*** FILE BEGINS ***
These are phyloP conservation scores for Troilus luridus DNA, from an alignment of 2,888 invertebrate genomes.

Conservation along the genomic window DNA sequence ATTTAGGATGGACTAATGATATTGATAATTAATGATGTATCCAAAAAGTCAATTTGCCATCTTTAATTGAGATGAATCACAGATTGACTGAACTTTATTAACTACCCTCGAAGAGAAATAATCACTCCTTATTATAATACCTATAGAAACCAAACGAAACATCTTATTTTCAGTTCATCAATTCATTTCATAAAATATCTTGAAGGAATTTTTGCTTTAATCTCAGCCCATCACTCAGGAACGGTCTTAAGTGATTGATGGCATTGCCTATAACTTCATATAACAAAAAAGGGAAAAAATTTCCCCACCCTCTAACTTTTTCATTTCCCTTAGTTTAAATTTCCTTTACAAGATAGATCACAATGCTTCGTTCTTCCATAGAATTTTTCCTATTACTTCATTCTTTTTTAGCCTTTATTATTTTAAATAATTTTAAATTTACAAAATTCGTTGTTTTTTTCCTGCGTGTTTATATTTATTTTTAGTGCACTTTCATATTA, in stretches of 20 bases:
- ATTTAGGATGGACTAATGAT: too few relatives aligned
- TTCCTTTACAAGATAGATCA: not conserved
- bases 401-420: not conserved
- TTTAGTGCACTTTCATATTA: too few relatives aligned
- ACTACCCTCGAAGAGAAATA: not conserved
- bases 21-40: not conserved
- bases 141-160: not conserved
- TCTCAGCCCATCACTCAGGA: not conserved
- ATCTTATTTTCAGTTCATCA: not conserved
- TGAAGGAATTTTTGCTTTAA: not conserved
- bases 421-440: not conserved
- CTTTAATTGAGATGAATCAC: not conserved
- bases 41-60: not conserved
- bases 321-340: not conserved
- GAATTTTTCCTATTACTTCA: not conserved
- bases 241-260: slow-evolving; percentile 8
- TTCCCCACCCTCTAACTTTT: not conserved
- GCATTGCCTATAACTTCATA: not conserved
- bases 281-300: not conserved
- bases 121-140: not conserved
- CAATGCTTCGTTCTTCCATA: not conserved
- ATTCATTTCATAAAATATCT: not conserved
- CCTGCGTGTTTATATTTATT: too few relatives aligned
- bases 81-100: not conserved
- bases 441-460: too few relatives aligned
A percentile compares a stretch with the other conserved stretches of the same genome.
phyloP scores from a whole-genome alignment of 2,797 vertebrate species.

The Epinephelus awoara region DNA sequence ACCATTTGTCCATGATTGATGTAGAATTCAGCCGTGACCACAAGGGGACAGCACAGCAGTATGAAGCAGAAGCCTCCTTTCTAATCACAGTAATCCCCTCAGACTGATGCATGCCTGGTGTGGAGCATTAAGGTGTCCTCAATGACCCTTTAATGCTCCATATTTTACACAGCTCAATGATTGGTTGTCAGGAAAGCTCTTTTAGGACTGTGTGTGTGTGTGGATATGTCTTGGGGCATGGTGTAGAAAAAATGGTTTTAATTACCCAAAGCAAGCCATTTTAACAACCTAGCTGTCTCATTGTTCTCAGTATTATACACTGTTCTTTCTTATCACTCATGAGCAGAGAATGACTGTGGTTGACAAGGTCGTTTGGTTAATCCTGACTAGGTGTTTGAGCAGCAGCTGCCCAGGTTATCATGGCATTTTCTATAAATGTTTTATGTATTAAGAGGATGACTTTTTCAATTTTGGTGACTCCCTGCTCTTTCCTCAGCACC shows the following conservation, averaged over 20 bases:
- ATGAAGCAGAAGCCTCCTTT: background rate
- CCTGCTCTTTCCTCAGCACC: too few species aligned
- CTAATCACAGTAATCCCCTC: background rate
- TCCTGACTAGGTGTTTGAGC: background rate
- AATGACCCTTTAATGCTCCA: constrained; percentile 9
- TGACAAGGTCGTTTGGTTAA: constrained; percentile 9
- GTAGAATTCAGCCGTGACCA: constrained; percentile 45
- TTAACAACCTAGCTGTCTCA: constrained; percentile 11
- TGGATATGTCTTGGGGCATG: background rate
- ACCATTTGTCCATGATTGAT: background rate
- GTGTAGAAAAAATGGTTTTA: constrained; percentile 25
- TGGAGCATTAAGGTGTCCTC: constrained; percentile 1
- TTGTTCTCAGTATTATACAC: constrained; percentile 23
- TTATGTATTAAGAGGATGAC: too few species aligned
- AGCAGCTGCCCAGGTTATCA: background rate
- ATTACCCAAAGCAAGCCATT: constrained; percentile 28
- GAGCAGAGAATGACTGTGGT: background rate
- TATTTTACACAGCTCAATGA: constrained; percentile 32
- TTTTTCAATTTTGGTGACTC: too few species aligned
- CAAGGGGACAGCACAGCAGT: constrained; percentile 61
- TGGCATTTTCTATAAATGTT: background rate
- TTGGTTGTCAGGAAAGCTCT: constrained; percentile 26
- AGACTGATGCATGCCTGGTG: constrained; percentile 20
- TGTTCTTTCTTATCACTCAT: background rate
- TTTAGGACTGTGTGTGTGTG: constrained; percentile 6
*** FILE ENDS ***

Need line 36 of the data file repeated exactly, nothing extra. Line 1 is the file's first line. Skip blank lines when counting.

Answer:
- TGACAAGGTCGTTTGGTTAA: constrained; percentile 9